A time for competition
We need to promote the challenger banks
Competition is at the heart of efficient, open and resilient economies. When markets are contestable, individual firms must offer products and services that are better value, higher quality or more innovative than their competitors, in order to attract and retain more customers.
That is why successive governments since 2010 have taken significant steps to increase competition in financial services, including retail banking. Setting up the Current Account Switch Service (Cass) has been a prime example—it allows customers to switch simply, quickly and reliably. Since Cass was launched in 2013, customers have switched five million times.
It is also crucial that competition benefits everyone in society, especially the most vulnerable. To promote competition and an inclusive financial system, action is needed to: support challenger banks; promote financial technology; improve financial capability; and tackle financial exclusion.
The government recognises the crucial role of challenger banks in providing customers with more choice on the high street. The first objective is therefore to take action to support challengers and create a regulatory environment where challengers can more easily enter, expand and compete with incumbents. To achieve that, competition objectives have been embedded within the statutory framework of the Financial Conduct Authority and the Prudential Regulation Authority. The government has also asked the regulators to produce annual reports on how they are delivering against their respective competition objectives across financial services, to help drive more competition and ensure the right incentives exist for new banks to enter the market. The government has also put competition at the heart of the regulatory system by setting up the Competition and Markets Authority as a single, stronger regulator.
The second objective is to ensure the UK is the best place in the world for fintech—financial technology—firms to grow. Fintech revolutionises financial services markets, promoting innovation and stimulating competition, ensuring that firms have both the right incentives and the means to deliver cheaper, better products to consumers. It can also benefit established financial services firms by, for example, reducing the costs associated with achieving regulatory compliance. The government’s new fintech Sector Strategy sets out how we intend to ensure that the UK remains the world’s leading hub for financial technology.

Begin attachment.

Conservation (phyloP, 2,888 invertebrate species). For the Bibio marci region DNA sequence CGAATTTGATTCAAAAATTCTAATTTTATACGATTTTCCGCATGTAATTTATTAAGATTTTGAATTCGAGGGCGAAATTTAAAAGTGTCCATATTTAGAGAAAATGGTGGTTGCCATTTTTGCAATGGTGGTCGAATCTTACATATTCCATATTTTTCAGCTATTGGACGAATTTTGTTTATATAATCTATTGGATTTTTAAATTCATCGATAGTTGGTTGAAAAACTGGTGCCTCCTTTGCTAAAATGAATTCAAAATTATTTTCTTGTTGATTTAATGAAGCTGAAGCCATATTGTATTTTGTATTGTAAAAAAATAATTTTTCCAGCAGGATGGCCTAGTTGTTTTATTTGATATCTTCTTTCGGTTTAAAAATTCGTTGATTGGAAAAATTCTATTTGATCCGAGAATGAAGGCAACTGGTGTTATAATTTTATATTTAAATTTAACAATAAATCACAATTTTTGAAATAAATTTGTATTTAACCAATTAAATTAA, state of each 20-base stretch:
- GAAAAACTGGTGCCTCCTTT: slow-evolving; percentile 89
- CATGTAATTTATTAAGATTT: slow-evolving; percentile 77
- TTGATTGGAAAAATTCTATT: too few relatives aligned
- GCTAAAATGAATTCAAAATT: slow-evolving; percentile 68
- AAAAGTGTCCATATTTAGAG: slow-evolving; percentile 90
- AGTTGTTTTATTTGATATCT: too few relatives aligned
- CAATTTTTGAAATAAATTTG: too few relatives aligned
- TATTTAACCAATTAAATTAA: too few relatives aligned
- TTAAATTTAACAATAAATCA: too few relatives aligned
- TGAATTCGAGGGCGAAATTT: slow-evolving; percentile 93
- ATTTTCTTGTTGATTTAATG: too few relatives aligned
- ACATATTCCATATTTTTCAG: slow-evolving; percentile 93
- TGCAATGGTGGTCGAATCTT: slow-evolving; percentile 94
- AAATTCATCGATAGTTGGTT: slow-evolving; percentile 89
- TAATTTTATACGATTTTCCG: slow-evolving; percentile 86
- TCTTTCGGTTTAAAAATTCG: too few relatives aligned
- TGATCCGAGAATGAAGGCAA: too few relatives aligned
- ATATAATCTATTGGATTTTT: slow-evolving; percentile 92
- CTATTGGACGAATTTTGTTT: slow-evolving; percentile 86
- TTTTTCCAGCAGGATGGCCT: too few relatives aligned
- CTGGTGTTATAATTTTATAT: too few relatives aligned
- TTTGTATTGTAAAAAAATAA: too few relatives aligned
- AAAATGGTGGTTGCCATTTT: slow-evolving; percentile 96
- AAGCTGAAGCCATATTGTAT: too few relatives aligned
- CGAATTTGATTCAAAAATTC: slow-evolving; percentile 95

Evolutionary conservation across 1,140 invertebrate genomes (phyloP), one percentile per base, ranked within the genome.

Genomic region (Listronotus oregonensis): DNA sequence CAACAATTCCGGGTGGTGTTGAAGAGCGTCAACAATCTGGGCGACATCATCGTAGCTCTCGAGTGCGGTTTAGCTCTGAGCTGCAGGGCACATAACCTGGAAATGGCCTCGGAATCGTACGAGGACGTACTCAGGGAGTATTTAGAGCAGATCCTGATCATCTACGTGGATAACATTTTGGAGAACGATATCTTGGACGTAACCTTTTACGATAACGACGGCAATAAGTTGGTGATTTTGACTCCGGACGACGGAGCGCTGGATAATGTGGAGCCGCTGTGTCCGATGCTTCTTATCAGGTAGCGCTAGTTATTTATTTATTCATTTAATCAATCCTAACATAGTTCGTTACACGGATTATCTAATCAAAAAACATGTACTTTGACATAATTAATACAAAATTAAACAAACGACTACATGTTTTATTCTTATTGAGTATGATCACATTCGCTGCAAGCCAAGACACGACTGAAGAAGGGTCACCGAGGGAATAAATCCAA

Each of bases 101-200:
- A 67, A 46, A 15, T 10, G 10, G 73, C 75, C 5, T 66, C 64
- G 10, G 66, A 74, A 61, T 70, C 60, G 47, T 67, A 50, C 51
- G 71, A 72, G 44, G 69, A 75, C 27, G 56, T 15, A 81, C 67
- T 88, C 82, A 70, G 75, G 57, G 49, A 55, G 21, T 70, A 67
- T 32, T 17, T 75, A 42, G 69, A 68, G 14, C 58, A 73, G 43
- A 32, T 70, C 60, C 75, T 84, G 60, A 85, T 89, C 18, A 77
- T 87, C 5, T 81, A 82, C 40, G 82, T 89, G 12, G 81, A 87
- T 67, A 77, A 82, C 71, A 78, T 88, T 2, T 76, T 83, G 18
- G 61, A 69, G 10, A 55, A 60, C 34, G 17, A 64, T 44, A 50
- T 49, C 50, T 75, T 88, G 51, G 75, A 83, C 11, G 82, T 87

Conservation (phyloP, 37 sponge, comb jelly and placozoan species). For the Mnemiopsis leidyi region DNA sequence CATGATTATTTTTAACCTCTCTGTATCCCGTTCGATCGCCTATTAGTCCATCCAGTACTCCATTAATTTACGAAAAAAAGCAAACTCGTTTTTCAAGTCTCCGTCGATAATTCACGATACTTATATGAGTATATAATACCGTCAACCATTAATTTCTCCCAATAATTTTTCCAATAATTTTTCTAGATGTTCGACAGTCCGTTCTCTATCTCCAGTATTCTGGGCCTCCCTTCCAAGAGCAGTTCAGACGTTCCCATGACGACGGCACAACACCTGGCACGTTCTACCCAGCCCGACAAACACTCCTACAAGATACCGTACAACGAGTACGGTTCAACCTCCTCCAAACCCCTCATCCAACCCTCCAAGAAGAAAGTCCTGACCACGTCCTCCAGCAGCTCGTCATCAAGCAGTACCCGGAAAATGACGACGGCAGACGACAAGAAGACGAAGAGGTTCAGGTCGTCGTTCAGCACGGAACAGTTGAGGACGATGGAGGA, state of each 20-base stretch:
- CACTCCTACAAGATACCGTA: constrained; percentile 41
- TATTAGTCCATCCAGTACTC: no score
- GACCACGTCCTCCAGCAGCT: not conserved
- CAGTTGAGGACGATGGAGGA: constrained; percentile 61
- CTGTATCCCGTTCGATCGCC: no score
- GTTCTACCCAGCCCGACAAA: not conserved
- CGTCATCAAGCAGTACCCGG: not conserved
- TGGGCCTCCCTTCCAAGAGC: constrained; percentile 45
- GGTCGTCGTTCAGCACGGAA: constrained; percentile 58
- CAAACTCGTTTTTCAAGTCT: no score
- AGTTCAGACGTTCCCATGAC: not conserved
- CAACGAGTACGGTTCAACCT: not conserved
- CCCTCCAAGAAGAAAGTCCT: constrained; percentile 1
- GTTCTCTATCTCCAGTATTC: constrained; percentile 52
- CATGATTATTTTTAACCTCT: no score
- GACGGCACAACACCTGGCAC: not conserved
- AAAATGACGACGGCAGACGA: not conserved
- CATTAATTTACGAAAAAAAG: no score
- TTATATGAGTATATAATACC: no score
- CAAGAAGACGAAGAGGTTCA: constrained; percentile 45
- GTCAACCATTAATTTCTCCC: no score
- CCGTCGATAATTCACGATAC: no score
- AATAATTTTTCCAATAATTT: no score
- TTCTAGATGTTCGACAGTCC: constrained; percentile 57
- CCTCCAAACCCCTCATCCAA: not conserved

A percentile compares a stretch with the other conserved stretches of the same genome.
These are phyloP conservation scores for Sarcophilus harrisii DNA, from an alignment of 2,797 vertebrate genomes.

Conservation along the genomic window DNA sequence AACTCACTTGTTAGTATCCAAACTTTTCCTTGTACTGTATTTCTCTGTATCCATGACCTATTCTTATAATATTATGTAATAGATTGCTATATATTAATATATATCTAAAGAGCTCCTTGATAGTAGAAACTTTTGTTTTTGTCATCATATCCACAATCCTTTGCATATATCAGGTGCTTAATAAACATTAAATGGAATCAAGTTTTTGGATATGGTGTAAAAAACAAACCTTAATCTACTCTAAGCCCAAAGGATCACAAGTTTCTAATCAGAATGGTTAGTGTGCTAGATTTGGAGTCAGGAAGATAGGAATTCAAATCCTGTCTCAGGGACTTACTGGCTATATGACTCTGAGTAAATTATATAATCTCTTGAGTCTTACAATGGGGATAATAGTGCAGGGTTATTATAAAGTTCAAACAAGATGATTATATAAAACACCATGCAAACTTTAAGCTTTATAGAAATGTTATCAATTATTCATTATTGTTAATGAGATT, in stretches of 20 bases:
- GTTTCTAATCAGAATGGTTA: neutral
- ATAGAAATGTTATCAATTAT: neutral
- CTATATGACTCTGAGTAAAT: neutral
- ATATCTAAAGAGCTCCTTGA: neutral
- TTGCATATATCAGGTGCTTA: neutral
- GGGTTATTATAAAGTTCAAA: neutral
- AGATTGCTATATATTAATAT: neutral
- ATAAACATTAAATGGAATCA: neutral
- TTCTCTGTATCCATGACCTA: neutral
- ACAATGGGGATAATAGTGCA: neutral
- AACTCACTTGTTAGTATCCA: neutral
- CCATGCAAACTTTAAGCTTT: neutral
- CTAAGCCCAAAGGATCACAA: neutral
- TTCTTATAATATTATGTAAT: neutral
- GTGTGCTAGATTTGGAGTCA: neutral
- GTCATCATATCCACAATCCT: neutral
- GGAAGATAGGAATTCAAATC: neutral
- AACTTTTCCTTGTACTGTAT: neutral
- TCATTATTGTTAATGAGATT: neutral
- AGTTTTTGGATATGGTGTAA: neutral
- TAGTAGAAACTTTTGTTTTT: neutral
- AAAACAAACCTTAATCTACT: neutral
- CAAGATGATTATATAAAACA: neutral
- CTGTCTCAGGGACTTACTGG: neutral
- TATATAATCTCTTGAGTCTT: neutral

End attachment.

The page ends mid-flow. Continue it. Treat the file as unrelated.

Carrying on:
The third objective is financial capability. The benefits of competition can only be realised if people are empowered to make the right financial decisions for them and their families. This is why the government set up the Money Advice Service (MAS) in 2010, which has played a key role in providing free-to-consumer money guidance and debt advice and has co-ordinated a cross-sector financial capability strategy.
In May 2018, we took the next step to improve the public provision of financial guidance by legislating to create a new Single Financial Guidance Body, bringing together the services of the Money Advice Service, the Pensions Advisory Service and PensionWise, to provide a service that includes money guidance, debt advice and pensions guidance. I look forward to the new body’s official launch at the beginning of 2019 and to working with its new leadership team to continue supporting people to make sound financial decisions.
The fourth objective is financial inclusion. Vulnerability and exclusion are key when we consider the positive impact of competition. If people are excluded from mainstream financial services due to their income, background, disability, age or illness then it is impossible for them to choose alternative options that work for them and thereby realise the benefits of competition.
The government has made significant progress over the years in improving financial inclusion. The fee-free Basic Bank Accounts we have championed are benefitting over four million people and our tough new consumer credit rules mean that the number of payday loans has halved since 2014. However, there is still more to do to improve people’s access to useful and affordable financial services. To achieve that, in March 2018 we hosted the first meeting of the Financial Inclusion Policy Forum, which I am co-chairing with Guy Opperman, the Minister for Pensions and Financial Inclusion. The Forum brings together government, regulators, industry and consumer groups and provides leadership across government and the sector to tackle financial exclusion. Forum members are currently working on innovative solutions to improve access to affordable credit, as a large section of consumers remain excluded from affordable credit products, leaving them vulnerable and in danger of falling into problem debt. This is a key government priority and I look forward to the Forum’s next meeting in October.
I am passionate about promoting a competitive and inclusive market for financial services that works for all consumers and supports them at all stages of their lives. I want to ensure that the financial services sector continues to bring benefits and crucial services to people across the country and I will continue to work with the industry and the wider sector to ensure that these benefits reach those who are currently underserved.
Banking on Change is a publication which examines how we can develop a comprehensive policy approach towards financial inclusion. The report features contributions from the likes of John Glen MP, Peter Dowd MP, Anne Pieckielon, Chris Pond and Guy Opperman MP.
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